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Forums >> Revit Building >> Tips & Tricks >> Workflow: Importing Various Discipline's Models to Your Revit Landscape Model

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Tue, Dec 17, 2019 at 3:02:54 AM | Workflow: Importing Various Discipline's Models to Your Revit Landscape Model




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*Note that I wrote this today for a small group of landscape architects within my engineering firm, however it may be of use to anyone using Revit to bring together 3D models from other disciplines.
Comments/suggestions very welcome!
---Workflow: Importing Various Discipline's Models to Your Revit Landscape Model---
After a lot of trial and error I seem to be making some progress importing the 3D models of various engineering disciplines into my Revit Landscape/Urban Design model in a workable format at the correct location. Here's my workflow (which I reserve the right to modify as I continue to sort this all out 😉)  Doing it in this manner allows you to acquire levels and snap to edges of the imported geometry within Revit.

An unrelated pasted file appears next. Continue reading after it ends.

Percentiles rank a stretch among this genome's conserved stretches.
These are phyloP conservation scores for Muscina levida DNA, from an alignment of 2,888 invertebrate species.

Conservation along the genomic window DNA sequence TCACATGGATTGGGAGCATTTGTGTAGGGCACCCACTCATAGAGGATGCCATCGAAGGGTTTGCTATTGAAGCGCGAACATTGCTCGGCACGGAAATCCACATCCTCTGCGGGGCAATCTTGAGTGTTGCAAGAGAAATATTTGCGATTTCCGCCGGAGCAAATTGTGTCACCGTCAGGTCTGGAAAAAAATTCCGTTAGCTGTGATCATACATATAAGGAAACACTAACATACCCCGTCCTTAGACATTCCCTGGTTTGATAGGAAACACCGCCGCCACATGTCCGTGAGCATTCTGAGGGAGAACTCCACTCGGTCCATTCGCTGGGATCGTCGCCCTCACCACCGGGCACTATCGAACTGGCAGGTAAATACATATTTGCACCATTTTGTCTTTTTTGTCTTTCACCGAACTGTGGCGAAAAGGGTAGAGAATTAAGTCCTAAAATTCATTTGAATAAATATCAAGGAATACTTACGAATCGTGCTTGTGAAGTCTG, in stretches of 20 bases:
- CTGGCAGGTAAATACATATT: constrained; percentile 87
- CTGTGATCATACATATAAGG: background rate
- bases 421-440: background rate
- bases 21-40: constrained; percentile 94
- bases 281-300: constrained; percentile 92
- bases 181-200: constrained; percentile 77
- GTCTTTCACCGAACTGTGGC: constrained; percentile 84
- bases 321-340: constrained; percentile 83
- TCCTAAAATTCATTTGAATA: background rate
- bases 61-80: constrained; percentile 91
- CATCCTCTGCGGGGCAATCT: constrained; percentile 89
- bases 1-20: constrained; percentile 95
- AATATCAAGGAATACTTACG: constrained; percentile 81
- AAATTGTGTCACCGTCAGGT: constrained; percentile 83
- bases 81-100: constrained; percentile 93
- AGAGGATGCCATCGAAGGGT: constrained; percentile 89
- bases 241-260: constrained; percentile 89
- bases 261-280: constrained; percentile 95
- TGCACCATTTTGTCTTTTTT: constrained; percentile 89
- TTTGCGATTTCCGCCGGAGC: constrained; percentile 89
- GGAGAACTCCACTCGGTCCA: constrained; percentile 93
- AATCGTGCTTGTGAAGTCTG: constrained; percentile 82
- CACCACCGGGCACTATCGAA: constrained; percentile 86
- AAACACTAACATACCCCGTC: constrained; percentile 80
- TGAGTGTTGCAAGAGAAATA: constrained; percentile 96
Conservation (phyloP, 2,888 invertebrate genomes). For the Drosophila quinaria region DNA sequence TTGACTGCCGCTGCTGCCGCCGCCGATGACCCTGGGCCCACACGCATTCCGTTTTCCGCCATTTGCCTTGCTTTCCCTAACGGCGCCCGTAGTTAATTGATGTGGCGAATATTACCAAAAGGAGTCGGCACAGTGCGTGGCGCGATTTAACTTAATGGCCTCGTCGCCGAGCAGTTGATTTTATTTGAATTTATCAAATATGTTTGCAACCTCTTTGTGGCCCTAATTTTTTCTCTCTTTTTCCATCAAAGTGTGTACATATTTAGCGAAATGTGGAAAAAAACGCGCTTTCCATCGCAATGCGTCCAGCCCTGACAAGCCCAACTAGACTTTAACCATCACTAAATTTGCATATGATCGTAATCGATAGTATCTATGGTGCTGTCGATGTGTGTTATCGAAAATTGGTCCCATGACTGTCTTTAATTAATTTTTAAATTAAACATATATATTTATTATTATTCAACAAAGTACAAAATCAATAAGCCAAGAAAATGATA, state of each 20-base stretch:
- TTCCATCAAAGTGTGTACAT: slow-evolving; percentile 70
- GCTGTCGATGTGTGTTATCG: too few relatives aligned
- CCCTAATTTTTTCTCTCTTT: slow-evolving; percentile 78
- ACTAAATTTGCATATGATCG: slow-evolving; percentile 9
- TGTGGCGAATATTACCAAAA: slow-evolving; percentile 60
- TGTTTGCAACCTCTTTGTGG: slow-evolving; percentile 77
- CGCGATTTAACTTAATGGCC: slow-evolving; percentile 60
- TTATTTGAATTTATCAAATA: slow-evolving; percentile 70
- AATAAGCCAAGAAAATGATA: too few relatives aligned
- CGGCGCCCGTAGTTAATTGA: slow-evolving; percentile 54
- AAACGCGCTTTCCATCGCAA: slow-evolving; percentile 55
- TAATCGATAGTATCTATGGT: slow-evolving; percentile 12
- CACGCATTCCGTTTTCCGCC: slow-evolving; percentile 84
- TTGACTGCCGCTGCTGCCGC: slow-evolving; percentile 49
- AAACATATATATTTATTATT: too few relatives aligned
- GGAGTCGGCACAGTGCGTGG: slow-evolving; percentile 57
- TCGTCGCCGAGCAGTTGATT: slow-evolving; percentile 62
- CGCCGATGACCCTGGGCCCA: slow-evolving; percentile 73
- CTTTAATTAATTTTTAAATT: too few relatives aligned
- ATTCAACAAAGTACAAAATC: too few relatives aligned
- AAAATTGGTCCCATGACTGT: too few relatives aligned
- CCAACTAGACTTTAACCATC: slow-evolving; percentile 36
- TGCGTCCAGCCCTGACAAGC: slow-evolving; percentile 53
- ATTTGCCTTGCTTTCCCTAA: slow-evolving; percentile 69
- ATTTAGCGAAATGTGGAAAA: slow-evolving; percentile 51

Step 1: Obtain a top-level surface mesh in 3D dwg format
Get your engineer or drafting guy to provide the top surface of the road/infrastructure/etc. model as a mesh or .TIN in 3D dwg format. They should know how to do this. You can't do it as a landscape architect because you don't know engineering software like openroads, microstation, etc. It's crucial to get only the top-level surface as a mesh, e.g. the 'surface' of the road and not sides and bottom of a road volume. If you get more than this you will have problems in the next step.
Step 2: Reduce the mesh and convert to Nurbs
Open a clean Rhino file with the same units as the engineering model (i.e. meters). Run an Import command to bring in the 3Ddwg mesh. Create a point in the Rhino file at the same coordinates as your Revit file's project base point. Use this newly created point to move the mesh in your Rhino file to 0,0,0. Then select the mesh and run a ReduceMesh command (for me reducing to no more than 10k polygons works well). Now select the reduced mesh and run a MeshToNurbs command, which will create an open polysurface. Delete everything in the model except the open polysurface. Run a Purge command. Save the Rhino file.
Step 3: Import Rhino into Revit and save as a Revit file
Create a new file in Revit using a default template. Use the official Revit plugin "Rhino.Inside" to import the Rhino file into Revit ( Save as a Revit file.
Step 4: Insert into your Revit landscape model
Open your Revit landscape model and run an Insert command. Choose positioning method: Auto - Origin to Origin.
You're done.  Have a beer.

Edited on: Mon, Dec 16, 2019 at 9:04:33 PM

Edited on: Mon, Dec 16, 2019 at 9:04:48 PM

Edited on: Mon, Dec 16, 2019 at 9:11:42 PM


Thomas MacDonald

Landscape Architect

University of Pennsylvania '15

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